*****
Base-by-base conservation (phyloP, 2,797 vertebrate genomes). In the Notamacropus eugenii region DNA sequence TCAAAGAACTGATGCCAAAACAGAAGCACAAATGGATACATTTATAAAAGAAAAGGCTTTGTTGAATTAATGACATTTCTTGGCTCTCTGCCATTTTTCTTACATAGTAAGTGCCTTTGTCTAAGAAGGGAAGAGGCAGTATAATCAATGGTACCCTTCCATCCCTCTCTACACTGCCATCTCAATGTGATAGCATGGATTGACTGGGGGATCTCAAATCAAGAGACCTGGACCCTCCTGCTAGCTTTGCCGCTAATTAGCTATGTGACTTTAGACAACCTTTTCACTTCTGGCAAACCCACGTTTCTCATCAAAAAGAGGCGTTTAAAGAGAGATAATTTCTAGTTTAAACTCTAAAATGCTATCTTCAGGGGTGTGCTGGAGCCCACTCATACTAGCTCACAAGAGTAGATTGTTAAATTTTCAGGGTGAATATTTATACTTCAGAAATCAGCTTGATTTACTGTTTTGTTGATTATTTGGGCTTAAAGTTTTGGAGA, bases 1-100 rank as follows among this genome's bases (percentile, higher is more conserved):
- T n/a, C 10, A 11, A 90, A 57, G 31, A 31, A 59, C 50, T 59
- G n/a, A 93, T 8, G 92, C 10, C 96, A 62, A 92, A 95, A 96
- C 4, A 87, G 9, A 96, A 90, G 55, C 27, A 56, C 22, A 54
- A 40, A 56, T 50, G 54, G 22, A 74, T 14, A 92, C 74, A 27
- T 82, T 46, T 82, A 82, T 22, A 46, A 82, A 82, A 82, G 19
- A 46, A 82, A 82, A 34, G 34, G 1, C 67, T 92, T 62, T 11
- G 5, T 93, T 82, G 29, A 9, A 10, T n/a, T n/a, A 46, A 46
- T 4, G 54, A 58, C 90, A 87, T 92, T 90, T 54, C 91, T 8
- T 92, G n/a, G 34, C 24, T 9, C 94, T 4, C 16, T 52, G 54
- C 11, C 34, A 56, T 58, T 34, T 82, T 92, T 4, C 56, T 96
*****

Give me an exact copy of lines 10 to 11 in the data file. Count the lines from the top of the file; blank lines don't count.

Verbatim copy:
- T 92, G n/a, G 34, C 24, T 9, C 94, T 4, C 16, T 52, G 54
- C 11, C 34, A 56, T 58, T 34, T 82, T 92, T 4, C 56, T 96